Cloud Cuckoo Land

By: Anthony Doerr

In the 15th century, an orphan named Anna lives inside the formidable walls of Constantinople. She learns to read, and in this ancient city, famous for its libraries, she finds what might be the last copy of a centuries-old book, the story of Aethon, who longs to be turned into a bird so that he can fly to a utopian paradise in the sky. Outside the walls is Omeir, a village boy, conscripted with his beloved oxen into the army that will lay siege to the city.

In the present day, in a library in Idaho, octogenarian Zeno rehearses children in a play adaptation of Aethon’s story, preserved against all odds through centuries. Tucked among the library shelves is a bomb, planted by a troubled, idealistic teenager, Seymour. This is another siege. 

And in a not-so-distant future, on the interstellar ship Argos, Konstance is alone in a vault, copying on scraps of sacking the story of Aethon, told to her by her father. 

The threads of similarity between All the Light We Cannot See and Cloud Cuckoo Land are strong in the beginning but quickly shift. We deal with so many more characters in this story with Omeir and Anna in the 1400s war of Constantinople between the Christian and the Ottomans, Zeno and Seymour in modern-day (with flashbacks to Zeno as a Vietnam POW), and finally Konstance in the distant future living on a generation ship hurtling through space. With so many more perspectives, we get less time with each individual character and therefore build less of a connection with them. Even so, Doerr handles the time we do have with purpose and we learn quickly about each of the character’s motivations and passions to the point where they feel tangible and real. 

There is a lot of pain and loss in this narrative which packs an emotional punch to the chest. All the characters deal with their own struggles but the one thing they have in common is the story of Cloud Cuckoo Land which each of them finds in a unique way. The overarching theme is how easy it is for stories to be lost to time. Once there is only one copy left, it must be protected at all costs or it will cease to exist. Books are immortal so long as someone cares for them. The story, “Cloud Cuckoo Land”, despite all odds, is carried through history in the loving hands of the people most impacted by it. Some parts are irreparably damaged, so meaning must be derived from what’s left. In a way, that makes the story even more personal. Additionally, were it not for the determination of a small group separated by hundreds of years, Konstance never would have found the story. She never would have learned all she did while on the Argos. A multi-generational butterfly effect if there ever was one and a way of showing that stories are timeless as can have a profound impact for years to come.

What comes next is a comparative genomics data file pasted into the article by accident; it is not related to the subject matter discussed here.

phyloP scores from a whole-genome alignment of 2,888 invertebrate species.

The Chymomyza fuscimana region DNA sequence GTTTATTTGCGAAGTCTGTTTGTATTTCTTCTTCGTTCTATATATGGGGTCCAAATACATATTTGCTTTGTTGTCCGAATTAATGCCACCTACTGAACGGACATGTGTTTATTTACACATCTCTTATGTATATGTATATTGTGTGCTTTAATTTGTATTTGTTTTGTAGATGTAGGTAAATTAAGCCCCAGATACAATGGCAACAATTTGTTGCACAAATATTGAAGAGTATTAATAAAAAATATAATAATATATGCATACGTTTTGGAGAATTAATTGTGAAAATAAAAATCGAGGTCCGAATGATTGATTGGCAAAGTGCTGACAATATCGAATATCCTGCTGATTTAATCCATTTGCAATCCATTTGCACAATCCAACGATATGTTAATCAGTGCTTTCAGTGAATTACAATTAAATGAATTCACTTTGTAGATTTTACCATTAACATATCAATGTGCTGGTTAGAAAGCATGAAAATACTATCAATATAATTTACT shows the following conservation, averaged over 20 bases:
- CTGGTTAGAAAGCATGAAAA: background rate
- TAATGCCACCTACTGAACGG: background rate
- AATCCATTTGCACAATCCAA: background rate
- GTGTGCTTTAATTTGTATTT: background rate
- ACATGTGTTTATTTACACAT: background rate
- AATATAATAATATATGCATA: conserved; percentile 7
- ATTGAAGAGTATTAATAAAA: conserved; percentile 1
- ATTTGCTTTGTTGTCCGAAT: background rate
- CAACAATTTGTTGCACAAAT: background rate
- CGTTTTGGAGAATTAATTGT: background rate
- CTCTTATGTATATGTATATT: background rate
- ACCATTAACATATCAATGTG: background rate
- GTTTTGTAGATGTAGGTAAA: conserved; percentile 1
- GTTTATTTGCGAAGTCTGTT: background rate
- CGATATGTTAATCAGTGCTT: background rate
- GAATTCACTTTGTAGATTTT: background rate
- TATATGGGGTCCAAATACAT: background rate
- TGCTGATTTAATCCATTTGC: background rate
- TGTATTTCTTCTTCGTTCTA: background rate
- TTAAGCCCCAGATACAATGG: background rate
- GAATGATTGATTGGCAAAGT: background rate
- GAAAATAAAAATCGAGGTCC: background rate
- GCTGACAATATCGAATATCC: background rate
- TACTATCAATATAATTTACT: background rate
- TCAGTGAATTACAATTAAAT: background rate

As an able-bodied person, I don’t have the right to talk about how Doerr depicts disabilities. From my perspective, he appears respectful and handles topics such as blindness and cleft palates with gentle dexterity. The characters are always written as generally sympathetic individuals who talk about how the world views them. Omeir was an incredibly likable character who was misunderstood since cleft palates were seen as a curse in the 1400s. Members of his own family openly made fun of him for how he looked, but he developed into a morally upright person with a big heart. It’s also possible that someone could say that Doerr, who is also an able-bodied person, is patronizing or offensive in such a depiction. I can’t speak to that. I can just tell you that I liked the way it was handled.

Anthony Doerr really is an incredible author who writes with a depth of feeling that much more experienced authors should aspire to. I admire his ability to simultaneously stab me in the heart and give me hope. This novel is such a weird one to classify in terms of genre because I think of it as historical fiction, contemporary thriller, and sci-fi horror all wrapped into one. Cloud Cuckoo Land really has it all, but it takes patience to get through at 622 pages. I thought it was well worth the read and, if nothing else, is incredibly memorable. 

Overall rating: 4.5


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